This vintage Maton archtop acoustic guitar has had only two owners, the first having owned it for some 57 years, before it was left to the second owner as an inheritance.
Serial number (on the original type of Maton label - these are very rare!) is 144, and the back of the headstock has the inked stamp just legible which says Made in Australia Reg Des No 23070. According to Maton records, serial numbers on this model ranged from 101 to 458, and Maton has verified that this instrument, the 44th Goldtone made, was made in 1947. 358 Goldtones were made before the model was phased out in 1959.
The character of the solid carved top displays distinct German influences, with the quite distinct flat perimeter before the commencement of the arch, much like early Hopf, and other archtops. Later, Maton archtops would become more American in nature, with a more gradual and shallower arch which commenced almost immediately from the rim, without the distinct perimeter. Even the fretboard inlays, which are of a type I've never seen on any other Maton, are much more German than American in character. Later examples of the model reverted to simple dots or blocks, rather than the quite unique inlays on this early example.
The body woods are interesting. Top is carved solid Spruce, and the body sides and neck appear to be Maple. However, the back, which is definitely original, is made from a different, much darker timber with a beautiful figuring. When I brought the guitar to Maton, Managing Director Neville Kitchen said he thought it may well be Walnut, as Bill May had made several guitars with a Walnut back at the time. The mix sounds wonderful, with a lot more bottom end to the sound compared to straight Spruce/Maple bodied archtops, while losing none of their projection and cutting power.
While the guitar is in amazing condition (both Neville Kitchen and Merv Cargill seemed to think the finish is original), it has suffered the usual afflictions of a vintage archtop, with some loss of neckset. The action is still very good as-is, and the guitar sounds extremely nice, but I intend to book the guitar in with Jim Cargill in Melbourne when his workload eases a little to have a full neck reset done, which will restore the original neck angle, bridge height and string break angle over the bridge, increasing volume and tone. The price at that point will rise accordingly, to a little over the $3000AUD mark. Your choice at this point is to purchase a beautiful and playable guitar as-is for the present price, or to buy the guitar at the new price after the correction work has been undertaken.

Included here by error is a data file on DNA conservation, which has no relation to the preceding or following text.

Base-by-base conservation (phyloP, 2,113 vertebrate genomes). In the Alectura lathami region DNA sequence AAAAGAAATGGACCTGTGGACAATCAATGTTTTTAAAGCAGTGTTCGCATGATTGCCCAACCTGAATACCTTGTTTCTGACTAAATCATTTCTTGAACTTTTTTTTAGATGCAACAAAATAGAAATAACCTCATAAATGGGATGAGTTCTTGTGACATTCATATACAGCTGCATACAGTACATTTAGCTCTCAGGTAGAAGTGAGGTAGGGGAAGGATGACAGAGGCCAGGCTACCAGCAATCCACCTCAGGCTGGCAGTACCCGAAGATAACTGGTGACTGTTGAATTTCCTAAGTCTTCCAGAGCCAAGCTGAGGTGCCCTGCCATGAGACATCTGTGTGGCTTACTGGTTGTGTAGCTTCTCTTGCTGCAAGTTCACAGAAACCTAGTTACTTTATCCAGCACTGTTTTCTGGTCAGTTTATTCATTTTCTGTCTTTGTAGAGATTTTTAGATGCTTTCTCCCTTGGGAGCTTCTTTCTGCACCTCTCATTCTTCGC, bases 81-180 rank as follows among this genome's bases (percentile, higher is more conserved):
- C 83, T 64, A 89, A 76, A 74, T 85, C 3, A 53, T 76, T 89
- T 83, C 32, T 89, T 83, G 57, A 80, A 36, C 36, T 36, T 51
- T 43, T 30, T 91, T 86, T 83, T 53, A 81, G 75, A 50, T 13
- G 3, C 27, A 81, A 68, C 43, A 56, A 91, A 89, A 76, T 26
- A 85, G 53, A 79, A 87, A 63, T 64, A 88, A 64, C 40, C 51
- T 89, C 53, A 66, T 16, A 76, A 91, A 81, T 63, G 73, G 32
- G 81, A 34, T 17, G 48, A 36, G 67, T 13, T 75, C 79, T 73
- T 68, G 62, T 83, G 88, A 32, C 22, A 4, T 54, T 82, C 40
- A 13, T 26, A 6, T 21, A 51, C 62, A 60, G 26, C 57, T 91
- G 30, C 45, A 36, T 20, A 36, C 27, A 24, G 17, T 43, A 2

One mystery which has all parties stumped is the plugged output jack hole in the lower bass bout. The plug (see the detailed photo in the 'more pictures' link below) is clearly underneath the finish, and experts seem to agree that the finish is original. Was this guitar originally destined to be an electric version, but then finally produced as an acoustic? Even looking a the plug both inside and outside the body, it seems to have only been possible to have done the work while the back or top of the guitar was removed, yet there is no sign whatsoever that the top or back have ever been removed, further pointing a factory fitting of the plug. I guess the mystery will never be solved completely!
Tuners are non-original, and appear to have been changed many decades ago, probably back in the 1960s. There is also evidence that a strap lug was once present on the neck heel - the lug has long since been removed and the screw hole professionally filled.
The finish exhibits some age checking, particularly in the darker-tinted areas, such as the neck heel and the back of the headstock (see the detail pics). There is also an old but stable crack in the top emanating from the upper F-hole to the lower edge of the guitar, but when I pointed it out to Merv Cargill he considered it to be a non-issue.
The original case is still present, but has deteriorated appreciably (cardboard only has a finite life, and 60 years is pushing it!), and is effectively useless. I have purchased a brand new plush-lined hard shell acoustic guitar case for this vintage Maton archtop.
Sold to Steve